Traditional methods of determining high or low risks for coronary artery disease (cholesterol, blood pressure, smoking history and diabetes) misses a significant percentage of people who are at high risks, according to a press release by Johns Hopkins Medicine titled “Study Shows Value of Calcium Scan in Predicting Heart Attack and Stroke Among Those Considered at Either Low or High Risk.” Traditional methods also assign high risk to people who are actually at low risks, states this new study.
The method used in the study is a direct measurement of calcium deposits in heart arteries as seen on a CT scan. Patients are then assigned a calcium score based on the scan.
The study found that 15% of patients considered low risks from traditional screening but with a high coronary artery calcium score were actually a high risk candidate for coronary artery disease over the next 7 years after screening. In addition, patients considered high risk by traditional screening methods were actually low risk over the next 7 years. These are the results of studying data from 7,000 screened patients.
The press release goes on to say, “Our study shows that coronary artery calcium testing holds promise as a frontline assessment for people before they develop heart disease symptoms. In the meantime, we believe that doctors should consider offering a coronary artery calcium scan to their patients to markedly improve risk prediction if they are unsure whether they should be on lifelong statin and aspirin therapy.”
In a previous post, “Are Calcium Supplements Too Dangerous Even to Prevent Osteoporosis,” it’s concluded that calcium becomes a health problem when there is insufficient amounts of magnesium and vitamin K2 in our bloodstream. This conclusion is confirmed in an article by Dr. Jim Howenstine, “Vitamin K2 Controls Removal of Calcium from Arteries…”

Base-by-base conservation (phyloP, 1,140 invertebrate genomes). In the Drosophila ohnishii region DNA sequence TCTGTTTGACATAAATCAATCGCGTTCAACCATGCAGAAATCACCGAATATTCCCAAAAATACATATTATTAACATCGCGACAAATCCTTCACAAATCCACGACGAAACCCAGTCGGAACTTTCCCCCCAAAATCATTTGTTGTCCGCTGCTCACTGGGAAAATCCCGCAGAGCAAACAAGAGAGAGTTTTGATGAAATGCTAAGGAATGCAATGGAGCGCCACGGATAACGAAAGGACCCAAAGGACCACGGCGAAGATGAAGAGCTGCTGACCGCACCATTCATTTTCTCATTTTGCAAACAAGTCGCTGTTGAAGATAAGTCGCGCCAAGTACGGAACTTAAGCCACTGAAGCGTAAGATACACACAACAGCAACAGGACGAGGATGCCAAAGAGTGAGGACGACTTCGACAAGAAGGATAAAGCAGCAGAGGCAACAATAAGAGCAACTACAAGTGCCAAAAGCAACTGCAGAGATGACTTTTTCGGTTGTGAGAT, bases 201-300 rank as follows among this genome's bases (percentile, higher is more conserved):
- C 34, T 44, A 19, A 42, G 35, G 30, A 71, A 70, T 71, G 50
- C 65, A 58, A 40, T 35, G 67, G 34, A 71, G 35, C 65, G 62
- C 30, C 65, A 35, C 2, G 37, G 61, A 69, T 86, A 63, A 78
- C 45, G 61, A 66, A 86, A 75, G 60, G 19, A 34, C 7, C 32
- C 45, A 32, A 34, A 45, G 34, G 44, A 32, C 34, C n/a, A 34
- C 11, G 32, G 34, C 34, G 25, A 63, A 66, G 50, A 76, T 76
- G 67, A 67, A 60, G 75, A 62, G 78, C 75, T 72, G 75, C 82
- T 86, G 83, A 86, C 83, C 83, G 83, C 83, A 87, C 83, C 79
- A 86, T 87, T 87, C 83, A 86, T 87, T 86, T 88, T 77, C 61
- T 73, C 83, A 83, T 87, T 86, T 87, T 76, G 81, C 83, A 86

Dr. Howenstine base his comments on the Rotterdam study on vitamin K2 (Dietary Intake of Menaquinone [vitamin K2] Is Associated with a Reduced Risk of Coronary Heart Disease). He states,” When Vitamin K2 is lacking the calcium remains in the blood and ends up getting deposited in the walls of arteries and other sites which is very undesirable. Thus Vitamin K2 becomes a critical nutrient for both bone and arteries.” In addition, he says, “Most healthy adults in the USA have undiagnosed Vitamin K deficiency. This has important health ramifications as it is a prime contributing cause for arteriosclerosis and osteoporosis with vertebral and other fractures (hip, wrist). The recent availability of Vitamin K2 as a food supplement can produce important health benefits.”
What are good food sources of vitamin K2?
The food with the highest vitamin K2 content is Natto, which is a traditional Japanese food made from soybeans fermented with the bacteria Bacillus subtilis. It’s not common in the U.S., and most Americans can’t stand the smell or taste of Natto. Fortunately, low fat Gouda and Edam cheeses also are good sources, along with most Swiss type of cheeses. Smaller amounts of vitamin K2 can also be found in eggs and the dark meat of chicken.
Recent studies suggest that a direct measurement of your calcium buildup in your heart arteries is a better indication of heart attack and stroke risk compared to the traditional indicators of cholesterol, blood pressure, family history and diabetes. Additional research indicates that people with low levels of vitamin K2 are more likely to develop calcium plaques in their heart arteries, and have a higher risk of coronary heart disease. This makes vitamin K2 an important heart health vitamin. Some of the best food sources of this vitamin are Natto, Gouda, Edam, and to a lesser extent eggs and the dark meat of chicken.
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